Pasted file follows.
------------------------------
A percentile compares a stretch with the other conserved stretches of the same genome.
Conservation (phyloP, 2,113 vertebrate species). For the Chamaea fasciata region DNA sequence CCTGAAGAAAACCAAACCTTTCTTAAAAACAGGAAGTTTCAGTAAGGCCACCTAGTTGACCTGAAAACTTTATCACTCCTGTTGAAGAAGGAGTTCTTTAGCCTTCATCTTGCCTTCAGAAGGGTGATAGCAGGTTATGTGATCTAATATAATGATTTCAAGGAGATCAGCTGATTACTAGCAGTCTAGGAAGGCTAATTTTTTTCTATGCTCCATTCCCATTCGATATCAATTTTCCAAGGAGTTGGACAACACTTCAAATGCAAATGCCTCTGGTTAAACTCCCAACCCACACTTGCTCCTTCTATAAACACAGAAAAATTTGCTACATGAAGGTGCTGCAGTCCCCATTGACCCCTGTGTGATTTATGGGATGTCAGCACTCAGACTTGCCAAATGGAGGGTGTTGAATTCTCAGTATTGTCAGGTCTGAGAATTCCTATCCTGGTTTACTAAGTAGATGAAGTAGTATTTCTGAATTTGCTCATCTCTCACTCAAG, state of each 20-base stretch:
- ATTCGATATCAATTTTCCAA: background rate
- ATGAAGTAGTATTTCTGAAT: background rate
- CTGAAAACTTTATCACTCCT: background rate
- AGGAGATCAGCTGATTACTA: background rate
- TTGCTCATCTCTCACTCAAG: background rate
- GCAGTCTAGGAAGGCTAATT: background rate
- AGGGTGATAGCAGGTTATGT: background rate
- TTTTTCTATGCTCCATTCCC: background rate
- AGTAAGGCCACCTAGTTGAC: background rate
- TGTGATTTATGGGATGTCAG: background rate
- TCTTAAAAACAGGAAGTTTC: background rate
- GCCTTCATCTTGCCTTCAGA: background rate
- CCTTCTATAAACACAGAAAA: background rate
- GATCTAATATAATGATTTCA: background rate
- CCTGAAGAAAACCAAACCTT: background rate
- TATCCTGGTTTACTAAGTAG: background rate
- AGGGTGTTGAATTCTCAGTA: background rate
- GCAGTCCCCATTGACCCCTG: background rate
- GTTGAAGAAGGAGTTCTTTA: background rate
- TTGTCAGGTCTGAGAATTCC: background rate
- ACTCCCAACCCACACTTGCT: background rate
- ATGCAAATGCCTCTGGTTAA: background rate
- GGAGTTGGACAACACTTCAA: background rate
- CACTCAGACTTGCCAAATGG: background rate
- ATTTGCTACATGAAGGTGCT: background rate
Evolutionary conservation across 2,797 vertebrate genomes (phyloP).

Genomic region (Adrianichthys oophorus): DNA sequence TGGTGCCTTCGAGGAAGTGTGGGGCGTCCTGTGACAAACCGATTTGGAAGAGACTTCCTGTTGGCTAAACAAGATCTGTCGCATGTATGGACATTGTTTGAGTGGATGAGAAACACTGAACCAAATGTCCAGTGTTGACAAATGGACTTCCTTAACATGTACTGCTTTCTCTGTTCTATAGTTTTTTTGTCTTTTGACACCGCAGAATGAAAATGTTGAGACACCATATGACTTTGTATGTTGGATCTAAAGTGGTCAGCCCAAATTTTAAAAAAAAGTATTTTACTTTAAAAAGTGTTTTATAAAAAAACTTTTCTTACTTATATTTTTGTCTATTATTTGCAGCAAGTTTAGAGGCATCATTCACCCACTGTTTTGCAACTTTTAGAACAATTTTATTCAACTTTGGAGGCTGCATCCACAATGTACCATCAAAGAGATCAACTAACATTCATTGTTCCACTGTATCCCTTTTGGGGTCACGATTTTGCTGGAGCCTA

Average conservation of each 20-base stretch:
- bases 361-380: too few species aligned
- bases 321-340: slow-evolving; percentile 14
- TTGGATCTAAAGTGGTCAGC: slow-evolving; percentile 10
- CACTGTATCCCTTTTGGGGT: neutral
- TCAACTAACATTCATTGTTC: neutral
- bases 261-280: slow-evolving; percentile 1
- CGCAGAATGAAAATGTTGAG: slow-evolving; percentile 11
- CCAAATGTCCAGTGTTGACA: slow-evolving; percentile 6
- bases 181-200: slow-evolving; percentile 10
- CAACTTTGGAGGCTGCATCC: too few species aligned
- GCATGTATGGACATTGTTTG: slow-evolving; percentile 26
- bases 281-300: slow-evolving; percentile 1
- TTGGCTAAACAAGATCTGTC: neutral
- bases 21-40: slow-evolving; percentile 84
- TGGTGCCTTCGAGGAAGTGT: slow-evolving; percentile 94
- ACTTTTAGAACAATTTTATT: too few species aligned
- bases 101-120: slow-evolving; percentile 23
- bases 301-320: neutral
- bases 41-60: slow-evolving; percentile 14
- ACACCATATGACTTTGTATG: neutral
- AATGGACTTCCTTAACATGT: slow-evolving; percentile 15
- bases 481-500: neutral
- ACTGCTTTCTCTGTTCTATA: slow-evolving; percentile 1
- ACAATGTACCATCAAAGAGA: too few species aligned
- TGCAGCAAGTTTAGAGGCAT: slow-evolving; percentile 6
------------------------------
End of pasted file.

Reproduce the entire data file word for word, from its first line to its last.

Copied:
A percentile compares a stretch with the other conserved stretches of the same genome.
Conservation (phyloP, 2,113 vertebrate species). For the Chamaea fasciata region DNA sequence CCTGAAGAAAACCAAACCTTTCTTAAAAACAGGAAGTTTCAGTAAGGCCACCTAGTTGACCTGAAAACTTTATCACTCCTGTTGAAGAAGGAGTTCTTTAGCCTTCATCTTGCCTTCAGAAGGGTGATAGCAGGTTATGTGATCTAATATAATGATTTCAAGGAGATCAGCTGATTACTAGCAGTCTAGGAAGGCTAATTTTTTTCTATGCTCCATTCCCATTCGATATCAATTTTCCAAGGAGTTGGACAACACTTCAAATGCAAATGCCTCTGGTTAAACTCCCAACCCACACTTGCTCCTTCTATAAACACAGAAAAATTTGCTACATGAAGGTGCTGCAGTCCCCATTGACCCCTGTGTGATTTATGGGATGTCAGCACTCAGACTTGCCAAATGGAGGGTGTTGAATTCTCAGTATTGTCAGGTCTGAGAATTCCTATCCTGGTTTACTAAGTAGATGAAGTAGTATTTCTGAATTTGCTCATCTCTCACTCAAG, state of each 20-base stretch:
- ATTCGATATCAATTTTCCAA: background rate
- ATGAAGTAGTATTTCTGAAT: background rate
- CTGAAAACTTTATCACTCCT: background rate
- AGGAGATCAGCTGATTACTA: background rate
- TTGCTCATCTCTCACTCAAG: background rate
- GCAGTCTAGGAAGGCTAATT: background rate
- AGGGTGATAGCAGGTTATGT: background rate
- TTTTTCTATGCTCCATTCCC: background rate
- AGTAAGGCCACCTAGTTGAC: background rate
- TGTGATTTATGGGATGTCAG: background rate
- TCTTAAAAACAGGAAGTTTC: background rate
- GCCTTCATCTTGCCTTCAGA: background rate
- CCTTCTATAAACACAGAAAA: background rate
- GATCTAATATAATGATTTCA: background rate
- CCTGAAGAAAACCAAACCTT: background rate
- TATCCTGGTTTACTAAGTAG: background rate
- AGGGTGTTGAATTCTCAGTA: background rate
- GCAGTCCCCATTGACCCCTG: background rate
- GTTGAAGAAGGAGTTCTTTA: background rate
- TTGTCAGGTCTGAGAATTCC: background rate
- ACTCCCAACCCACACTTGCT: background rate
- ATGCAAATGCCTCTGGTTAA: background rate
- GGAGTTGGACAACACTTCAA: background rate
- CACTCAGACTTGCCAAATGG: background rate
- ATTTGCTACATGAAGGTGCT: background rate
Evolutionary conservation across 2,797 vertebrate genomes (phyloP).

Genomic region (Adrianichthys oophorus): DNA sequence TGGTGCCTTCGAGGAAGTGTGGGGCGTCCTGTGACAAACCGATTTGGAAGAGACTTCCTGTTGGCTAAACAAGATCTGTCGCATGTATGGACATTGTTTGAGTGGATGAGAAACACTGAACCAAATGTCCAGTGTTGACAAATGGACTTCCTTAACATGTACTGCTTTCTCTGTTCTATAGTTTTTTTGTCTTTTGACACCGCAGAATGAAAATGTTGAGACACCATATGACTTTGTATGTTGGATCTAAAGTGGTCAGCCCAAATTTTAAAAAAAAGTATTTTACTTTAAAAAGTGTTTTATAAAAAAACTTTTCTTACTTATATTTTTGTCTATTATTTGCAGCAAGTTTAGAGGCATCATTCACCCACTGTTTTGCAACTTTTAGAACAATTTTATTCAACTTTGGAGGCTGCATCCACAATGTACCATCAAAGAGATCAACTAACATTCATTGTTCCACTGTATCCCTTTTGGGGTCACGATTTTGCTGGAGCCTA

Average conservation of each 20-base stretch:
- bases 361-380: too few species aligned
- bases 321-340: slow-evolving; percentile 14
- TTGGATCTAAAGTGGTCAGC: slow-evolving; percentile 10
- CACTGTATCCCTTTTGGGGT: neutral
- TCAACTAACATTCATTGTTC: neutral
- bases 261-280: slow-evolving; percentile 1
- CGCAGAATGAAAATGTTGAG: slow-evolving; percentile 11
- CCAAATGTCCAGTGTTGACA: slow-evolving; percentile 6
- bases 181-200: slow-evolving; percentile 10
- CAACTTTGGAGGCTGCATCC: too few species aligned
- GCATGTATGGACATTGTTTG: slow-evolving; percentile 26
- bases 281-300: slow-evolving; percentile 1
- TTGGCTAAACAAGATCTGTC: neutral
- bases 21-40: slow-evolving; percentile 84
- TGGTGCCTTCGAGGAAGTGT: slow-evolving; percentile 94
- ACTTTTAGAACAATTTTATT: too few species aligned
- bases 101-120: slow-evolving; percentile 23
- bases 301-320: neutral
- bases 41-60: slow-evolving; percentile 14
- ACACCATATGACTTTGTATG: neutral
- AATGGACTTCCTTAACATGT: slow-evolving; percentile 15
- bases 481-500: neutral
- ACTGCTTTCTCTGTTCTATA: slow-evolving; percentile 1
- ACAATGTACCATCAAAGAGA: too few species aligned
- TGCAGCAAGTTTAGAGGCAT: slow-evolving; percentile 6